Reuters/Kim Kyung Hoon

Researchers in Beijing are working with taxi drivers to identify the sources, not just the locations, of congestion

Via MIT's Technology Review comes a promising new study of taxicab GPS data from Microsoft Research Asia. Researchers there have been tracking the location of taxis in notoriously congested Beijing to see if they can determine the underlying problems of the city's transportation network. And they report having considerable success:

The researchers' algorithms indicate when the network of roads and subway lines between two regions cannot support the number of people traveling between those regions. By pointing out underlying problems, the system shows urban planners where to focus their attention, Zheng says.

In some cases, Zheng says, the busy regions aren't really the ones that are flawed. For example, it may be that people from region 1 are going through region 2 on their way to region 3, in which case it may be better to connect region 1 and 3 directly, rather than trying to widen highways in region 2.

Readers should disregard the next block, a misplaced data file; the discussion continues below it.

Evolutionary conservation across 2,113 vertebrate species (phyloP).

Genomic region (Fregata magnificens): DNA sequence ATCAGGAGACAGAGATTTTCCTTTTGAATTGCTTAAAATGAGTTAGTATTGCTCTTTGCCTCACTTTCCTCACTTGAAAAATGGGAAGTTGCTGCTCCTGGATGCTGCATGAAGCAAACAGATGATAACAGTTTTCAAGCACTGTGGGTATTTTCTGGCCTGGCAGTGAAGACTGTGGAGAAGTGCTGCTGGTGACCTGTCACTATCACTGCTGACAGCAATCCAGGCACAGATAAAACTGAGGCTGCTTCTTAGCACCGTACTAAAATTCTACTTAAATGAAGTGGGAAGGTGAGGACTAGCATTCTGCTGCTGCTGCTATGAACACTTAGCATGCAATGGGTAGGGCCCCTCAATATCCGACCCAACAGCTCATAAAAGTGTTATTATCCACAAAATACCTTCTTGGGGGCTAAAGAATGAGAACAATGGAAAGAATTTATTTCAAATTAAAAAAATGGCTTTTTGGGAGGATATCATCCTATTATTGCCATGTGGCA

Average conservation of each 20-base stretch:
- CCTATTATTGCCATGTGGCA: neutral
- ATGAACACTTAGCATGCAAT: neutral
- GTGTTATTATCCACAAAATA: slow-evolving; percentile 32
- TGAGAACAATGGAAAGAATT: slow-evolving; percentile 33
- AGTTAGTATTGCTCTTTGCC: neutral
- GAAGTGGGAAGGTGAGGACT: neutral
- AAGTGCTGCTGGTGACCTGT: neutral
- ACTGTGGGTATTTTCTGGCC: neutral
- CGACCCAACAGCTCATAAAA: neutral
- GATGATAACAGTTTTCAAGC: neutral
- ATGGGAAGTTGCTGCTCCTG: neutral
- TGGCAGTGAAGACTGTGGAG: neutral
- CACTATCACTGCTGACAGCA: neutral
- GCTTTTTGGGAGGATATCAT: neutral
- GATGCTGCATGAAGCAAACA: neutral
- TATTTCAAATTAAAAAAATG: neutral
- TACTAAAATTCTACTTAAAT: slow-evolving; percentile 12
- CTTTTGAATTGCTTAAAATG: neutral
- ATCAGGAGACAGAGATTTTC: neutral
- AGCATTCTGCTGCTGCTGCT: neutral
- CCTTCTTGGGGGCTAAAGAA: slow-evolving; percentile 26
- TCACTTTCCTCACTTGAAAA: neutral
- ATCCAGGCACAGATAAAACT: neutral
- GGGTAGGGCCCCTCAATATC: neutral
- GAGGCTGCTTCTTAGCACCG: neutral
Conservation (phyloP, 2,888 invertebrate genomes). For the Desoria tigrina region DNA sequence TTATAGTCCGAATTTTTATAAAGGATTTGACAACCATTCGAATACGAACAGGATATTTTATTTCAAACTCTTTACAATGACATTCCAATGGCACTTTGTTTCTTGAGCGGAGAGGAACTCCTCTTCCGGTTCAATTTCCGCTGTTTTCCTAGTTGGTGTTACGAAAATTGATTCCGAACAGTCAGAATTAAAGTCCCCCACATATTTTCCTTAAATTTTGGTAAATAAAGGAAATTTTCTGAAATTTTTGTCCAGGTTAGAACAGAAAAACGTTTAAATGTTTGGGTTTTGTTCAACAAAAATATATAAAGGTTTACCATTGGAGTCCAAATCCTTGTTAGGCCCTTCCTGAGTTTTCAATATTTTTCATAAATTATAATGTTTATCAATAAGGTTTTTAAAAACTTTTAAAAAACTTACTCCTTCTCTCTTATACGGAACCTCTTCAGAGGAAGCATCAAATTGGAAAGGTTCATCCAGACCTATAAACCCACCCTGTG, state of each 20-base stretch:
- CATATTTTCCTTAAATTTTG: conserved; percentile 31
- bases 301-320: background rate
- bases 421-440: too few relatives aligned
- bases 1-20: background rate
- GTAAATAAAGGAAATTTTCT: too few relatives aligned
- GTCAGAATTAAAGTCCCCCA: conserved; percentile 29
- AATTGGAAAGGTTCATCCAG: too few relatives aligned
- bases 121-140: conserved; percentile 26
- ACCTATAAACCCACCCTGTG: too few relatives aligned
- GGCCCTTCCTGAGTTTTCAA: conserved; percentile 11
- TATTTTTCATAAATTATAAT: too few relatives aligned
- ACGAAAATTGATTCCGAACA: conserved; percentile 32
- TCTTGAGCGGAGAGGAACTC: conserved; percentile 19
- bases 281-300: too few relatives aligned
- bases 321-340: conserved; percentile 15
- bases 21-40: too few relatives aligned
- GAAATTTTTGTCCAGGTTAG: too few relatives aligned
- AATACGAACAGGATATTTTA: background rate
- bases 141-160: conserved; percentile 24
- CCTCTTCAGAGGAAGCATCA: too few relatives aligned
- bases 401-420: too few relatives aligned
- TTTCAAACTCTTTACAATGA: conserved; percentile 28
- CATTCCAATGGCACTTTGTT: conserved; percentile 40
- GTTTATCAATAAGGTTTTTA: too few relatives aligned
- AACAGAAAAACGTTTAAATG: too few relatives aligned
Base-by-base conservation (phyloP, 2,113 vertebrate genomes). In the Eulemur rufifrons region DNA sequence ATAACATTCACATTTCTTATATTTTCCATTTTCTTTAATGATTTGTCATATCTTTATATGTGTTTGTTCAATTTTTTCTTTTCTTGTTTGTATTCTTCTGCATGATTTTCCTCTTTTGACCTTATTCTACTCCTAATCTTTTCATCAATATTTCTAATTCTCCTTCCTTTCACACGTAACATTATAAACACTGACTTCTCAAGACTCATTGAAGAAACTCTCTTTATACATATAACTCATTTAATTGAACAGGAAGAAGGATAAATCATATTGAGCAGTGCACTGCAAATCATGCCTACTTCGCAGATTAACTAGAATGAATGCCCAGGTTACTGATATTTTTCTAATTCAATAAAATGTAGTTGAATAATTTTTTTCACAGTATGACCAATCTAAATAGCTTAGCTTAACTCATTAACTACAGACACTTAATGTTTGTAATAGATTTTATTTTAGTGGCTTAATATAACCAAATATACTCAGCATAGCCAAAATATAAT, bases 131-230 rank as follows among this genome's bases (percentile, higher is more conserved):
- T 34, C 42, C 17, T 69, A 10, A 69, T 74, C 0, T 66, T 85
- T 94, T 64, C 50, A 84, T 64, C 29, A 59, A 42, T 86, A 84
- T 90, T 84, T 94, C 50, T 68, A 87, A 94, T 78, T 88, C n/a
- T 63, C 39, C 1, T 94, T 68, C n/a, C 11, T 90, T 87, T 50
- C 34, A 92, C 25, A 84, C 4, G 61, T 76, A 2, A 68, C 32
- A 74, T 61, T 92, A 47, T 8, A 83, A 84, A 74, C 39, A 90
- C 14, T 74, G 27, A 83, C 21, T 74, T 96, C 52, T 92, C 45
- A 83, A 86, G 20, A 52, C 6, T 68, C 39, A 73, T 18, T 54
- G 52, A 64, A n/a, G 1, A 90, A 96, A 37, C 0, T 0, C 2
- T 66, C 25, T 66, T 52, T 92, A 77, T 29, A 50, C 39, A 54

You can easily see how similar studies would be useful in cities with large numbers of GPS-equipped taxicabs, like New York, Tokyo, or Moscow. But what about metros that don't have a lot of cabs, places like Phoenix or Savannah or Dayton? With the increasing availability of GPS technology on smart phones, some enterprising app developer could have a field day pitching city planners all over the world on a method to capture commuting data from individual residents. And it wouldn't even have to be limited to car commuters: mass transit systems could collect real-time information from bus riders, bike lane designers could learn from cyclists, and so on. The main barrier would of course be getting enough residents to agree to be tracked, but if you had a chance to hand over information to your city that might actually shorten your personal commute, wouldn't you consider signing up?

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